7 alien and UFO movies to watch after Nope

Suitably shooketh by Jordan Peele’s latest? Here are the extra terrestrial masterpieces to watch next.

by Douglas Greenwood
21 July 2022, 11:14am

The title of Jordan Peele’s latest movie is a warning sign: look to the skies and you’ll see something you wish you didn’t. Nope, which arrives in US theatres this week, stars Daniel Kaluuya and Keke Palmer as a brother-sister duo working on a ranch that trains horses for Hollywood. No spoilers, but in the midst of their whole thing, UFOs appear from above. What the aliens inside are promising though -- whether they come in peace or with the intention of annihilating life on earth -- you’ll simply have to watch to find out.

Either way, it’s nice to see the UFO movie make a comeback. In the 90s and early 2000s, you couldn’t move for movies that centred extra terrestrials as the ultimate popcorn movie antagonist. Nowadays, the mystery of their existence continues to make them exciting to us. So without further ado, here are seven movies about aliens coming to earth. Lock your windows and don’t look up. 

Close Encounters of the Third Kind (Steven Spielberg, 1977)

Shortly after Jaws made him a household name, Steven Spielberg made his mark on sci-fi with Close Encounters of the Third Kind. An electric lineman named Roy Neary is his protagonist; an unassuming figure in society who, one night, has a close encounter (geddit?) with a UFO, thus instigating a country-crossing journey to get to the bottom of where they came from and who, or what, might be flying them. 

Super 8 (J.J. Abrams, 2011)

Set in 1979 America, just two years after the release of Close Encounters, J.J. Abrams’ brilliant alien coming-of-ager Super 8 is an underrated classic of the genre. It tells the story of a group of friends who spend their spare time making a zombie movie on a super 8 camera. But when they’re filming in a train yard late at night, they witness a crash that derails a carriage, inadvertently unleashing a dangerous alien into the town. A wild hybrid of E.T., Stranger Things and Cloverfield that features one of Elle Fanning’s finest performances. 

The War of the Worlds (Byron Haskin, 1953)

Before Tom Cruise arrived in 2005 with his disaster-heavy adaptation, The War of the Worlds was a famously contentious work of alien fiction. H.G. Wells’ novel — about two brothers living in the south of England as martians descend from the sky and invade — remains a classic to this day. It’s perhaps best known for its 1938 radio broadcast which sent folks listening into a spiral, believing aliens were actually invading. But the first screen adaptation came in 1953, where the book’s location was changed to California. Today it remains a pivotal piece of sci-fi cinema. 

Signs (M Night Shyamalan, 2002)

A contemporary classic of sci-fi cinema, and M Night Shyamalan’s last unequivocally great film, Signs transports the viewer to the rural, wheatfield-filled farms of Pennsylvania. There, a minister and his family have moved into a farmhouse, only to be plagued by the arrival of crop circles in the night. The conceit of the film rests mainly on the fear of what’s to come, and how a family -- largely isolated from the outside world -- will handle it.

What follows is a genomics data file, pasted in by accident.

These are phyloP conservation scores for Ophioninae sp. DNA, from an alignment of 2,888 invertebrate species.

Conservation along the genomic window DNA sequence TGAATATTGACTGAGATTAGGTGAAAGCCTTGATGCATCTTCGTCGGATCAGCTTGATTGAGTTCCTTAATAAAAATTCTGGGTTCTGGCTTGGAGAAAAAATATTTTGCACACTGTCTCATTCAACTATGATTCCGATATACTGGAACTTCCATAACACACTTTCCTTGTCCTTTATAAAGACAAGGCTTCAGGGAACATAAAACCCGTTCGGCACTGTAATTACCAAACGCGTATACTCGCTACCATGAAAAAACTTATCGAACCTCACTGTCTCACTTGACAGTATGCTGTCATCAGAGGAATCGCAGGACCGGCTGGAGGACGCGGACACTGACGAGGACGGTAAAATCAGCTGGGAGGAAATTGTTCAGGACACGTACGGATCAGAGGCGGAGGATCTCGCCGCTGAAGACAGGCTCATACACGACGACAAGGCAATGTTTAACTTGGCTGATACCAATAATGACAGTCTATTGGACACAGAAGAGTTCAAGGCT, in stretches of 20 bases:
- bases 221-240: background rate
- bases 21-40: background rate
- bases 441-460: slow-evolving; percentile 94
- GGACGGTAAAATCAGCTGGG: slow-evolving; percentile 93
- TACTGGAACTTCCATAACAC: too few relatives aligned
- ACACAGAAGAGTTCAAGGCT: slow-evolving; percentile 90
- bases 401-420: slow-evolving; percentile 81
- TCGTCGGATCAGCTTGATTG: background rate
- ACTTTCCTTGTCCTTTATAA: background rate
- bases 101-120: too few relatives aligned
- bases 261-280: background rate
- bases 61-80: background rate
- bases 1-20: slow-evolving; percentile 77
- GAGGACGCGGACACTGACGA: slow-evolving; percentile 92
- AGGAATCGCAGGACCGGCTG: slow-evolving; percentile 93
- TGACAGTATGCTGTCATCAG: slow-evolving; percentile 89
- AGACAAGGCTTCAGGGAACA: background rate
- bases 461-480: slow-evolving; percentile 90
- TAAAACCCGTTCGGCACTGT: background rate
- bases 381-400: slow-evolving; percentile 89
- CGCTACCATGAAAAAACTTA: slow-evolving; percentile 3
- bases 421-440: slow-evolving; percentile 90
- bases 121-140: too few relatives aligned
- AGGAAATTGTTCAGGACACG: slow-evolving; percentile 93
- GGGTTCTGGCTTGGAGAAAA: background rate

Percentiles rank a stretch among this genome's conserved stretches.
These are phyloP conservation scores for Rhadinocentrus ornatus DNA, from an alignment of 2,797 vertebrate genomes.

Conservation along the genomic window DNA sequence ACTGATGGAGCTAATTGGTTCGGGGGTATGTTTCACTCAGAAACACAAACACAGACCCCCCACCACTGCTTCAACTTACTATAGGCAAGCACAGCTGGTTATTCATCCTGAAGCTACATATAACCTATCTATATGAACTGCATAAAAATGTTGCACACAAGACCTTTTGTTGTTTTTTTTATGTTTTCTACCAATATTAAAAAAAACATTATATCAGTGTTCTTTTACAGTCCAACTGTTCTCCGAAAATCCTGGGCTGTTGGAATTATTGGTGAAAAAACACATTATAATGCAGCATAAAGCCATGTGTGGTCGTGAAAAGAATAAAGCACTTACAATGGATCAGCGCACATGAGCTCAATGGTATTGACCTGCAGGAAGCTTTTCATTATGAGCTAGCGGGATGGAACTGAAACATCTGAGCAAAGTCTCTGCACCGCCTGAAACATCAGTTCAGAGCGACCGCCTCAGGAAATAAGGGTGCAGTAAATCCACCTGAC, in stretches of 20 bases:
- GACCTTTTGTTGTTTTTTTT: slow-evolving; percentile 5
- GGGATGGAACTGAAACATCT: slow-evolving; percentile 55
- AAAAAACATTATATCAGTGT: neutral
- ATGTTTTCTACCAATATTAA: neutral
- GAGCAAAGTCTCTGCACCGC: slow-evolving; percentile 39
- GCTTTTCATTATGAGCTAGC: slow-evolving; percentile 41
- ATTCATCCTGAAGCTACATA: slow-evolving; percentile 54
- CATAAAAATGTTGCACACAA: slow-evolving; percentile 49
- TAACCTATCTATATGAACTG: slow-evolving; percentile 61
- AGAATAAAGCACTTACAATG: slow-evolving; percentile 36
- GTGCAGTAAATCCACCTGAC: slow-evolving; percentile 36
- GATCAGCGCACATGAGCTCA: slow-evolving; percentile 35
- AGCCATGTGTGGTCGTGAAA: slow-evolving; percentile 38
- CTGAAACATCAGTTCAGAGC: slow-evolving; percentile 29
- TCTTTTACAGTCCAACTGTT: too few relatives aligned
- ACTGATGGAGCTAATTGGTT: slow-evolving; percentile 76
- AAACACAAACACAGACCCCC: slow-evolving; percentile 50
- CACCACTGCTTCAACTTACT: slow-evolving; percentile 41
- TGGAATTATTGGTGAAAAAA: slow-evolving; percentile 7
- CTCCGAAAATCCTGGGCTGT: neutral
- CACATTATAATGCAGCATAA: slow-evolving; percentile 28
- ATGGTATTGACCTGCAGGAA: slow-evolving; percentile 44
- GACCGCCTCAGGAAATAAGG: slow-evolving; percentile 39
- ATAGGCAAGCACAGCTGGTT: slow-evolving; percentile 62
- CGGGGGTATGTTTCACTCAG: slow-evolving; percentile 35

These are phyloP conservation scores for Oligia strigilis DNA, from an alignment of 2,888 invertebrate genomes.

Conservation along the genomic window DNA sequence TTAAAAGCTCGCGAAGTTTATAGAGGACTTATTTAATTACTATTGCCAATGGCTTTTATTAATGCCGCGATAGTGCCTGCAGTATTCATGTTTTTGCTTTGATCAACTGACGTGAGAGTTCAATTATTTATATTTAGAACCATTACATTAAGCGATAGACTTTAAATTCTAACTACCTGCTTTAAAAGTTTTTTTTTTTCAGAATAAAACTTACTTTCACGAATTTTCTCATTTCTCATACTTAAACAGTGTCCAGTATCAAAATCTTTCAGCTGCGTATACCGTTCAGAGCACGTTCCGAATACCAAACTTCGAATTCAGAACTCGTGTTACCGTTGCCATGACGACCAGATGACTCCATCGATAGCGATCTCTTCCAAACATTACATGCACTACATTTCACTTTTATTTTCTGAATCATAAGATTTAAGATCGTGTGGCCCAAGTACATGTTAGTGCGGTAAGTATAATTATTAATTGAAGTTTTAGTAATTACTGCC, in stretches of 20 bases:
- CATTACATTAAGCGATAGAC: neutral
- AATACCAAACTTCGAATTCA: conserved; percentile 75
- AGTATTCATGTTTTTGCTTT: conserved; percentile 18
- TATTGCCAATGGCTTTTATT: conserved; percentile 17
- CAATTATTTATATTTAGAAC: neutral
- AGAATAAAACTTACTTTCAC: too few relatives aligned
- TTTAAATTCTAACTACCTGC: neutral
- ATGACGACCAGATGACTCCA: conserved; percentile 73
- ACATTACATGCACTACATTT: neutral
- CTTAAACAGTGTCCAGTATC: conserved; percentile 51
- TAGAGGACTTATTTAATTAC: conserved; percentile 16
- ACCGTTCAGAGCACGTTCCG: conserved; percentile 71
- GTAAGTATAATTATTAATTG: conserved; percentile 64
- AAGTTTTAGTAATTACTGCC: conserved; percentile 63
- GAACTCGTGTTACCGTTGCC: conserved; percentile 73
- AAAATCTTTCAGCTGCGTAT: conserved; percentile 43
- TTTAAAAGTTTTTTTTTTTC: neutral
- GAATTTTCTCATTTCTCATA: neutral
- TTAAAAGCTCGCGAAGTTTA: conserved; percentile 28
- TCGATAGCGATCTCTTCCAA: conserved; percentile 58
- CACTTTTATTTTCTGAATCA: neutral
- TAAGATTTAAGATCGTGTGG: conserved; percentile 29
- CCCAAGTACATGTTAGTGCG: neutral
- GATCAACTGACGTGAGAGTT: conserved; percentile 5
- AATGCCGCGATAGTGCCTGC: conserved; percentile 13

The Man Who Fell to Earth (Nicolas Roeg, 1976)

Based on a 1963 novel by Walter Tevis, and with a remake starring Chiwetel Ejiofor currently airing, this classic of sci-fi cinema is most fondly remembered as the jewel in the crown of David Bowie’s cinematic career. The glam-rock star plays Thomas Jerome Newton, a humanoid alien who crash lands on earth, having left his home planet in search of water to save a drought. But when he arrives, he’s subjected to maltreatment and corruption. A surreal take on the classic alien-comes-to-earth format.

Coherence (James Ward Byrkit, 2013)

While we’re used to thinking of spaceships when we hear the phrase UFO, the unidentified flying object that passes through the sky in Coherence is a comet. Its source is unknown, but its effect on a group of friends, who’ve gathered for a dinner party, is palpable. Suddenly, a mirror world opens up, but whether these friends are looking at reflections of themselves or otherworldly creatures with dangerous motives, is unclear. 

Critters (Stephen Herek, 1986)

An oddball alien movie that inspired multiple sequels, Stephen Herek’s Critters succeeds because it doesn’t strive to take itself too seriously. In it, a collection of ugly aliens with a thirst for flesh and blood escape while being transported from one facility to another, hijacking a ship and landing on earth. Two shape-shifting bounty hunters make the journey to the planet in an attempt to find them before they feed on the flesh and blood of earthbound folks. Critically divisive but an audience favourite, it’s no surprise Critters is still popular: four films and, most recently, a 2019 TV series, have been made.

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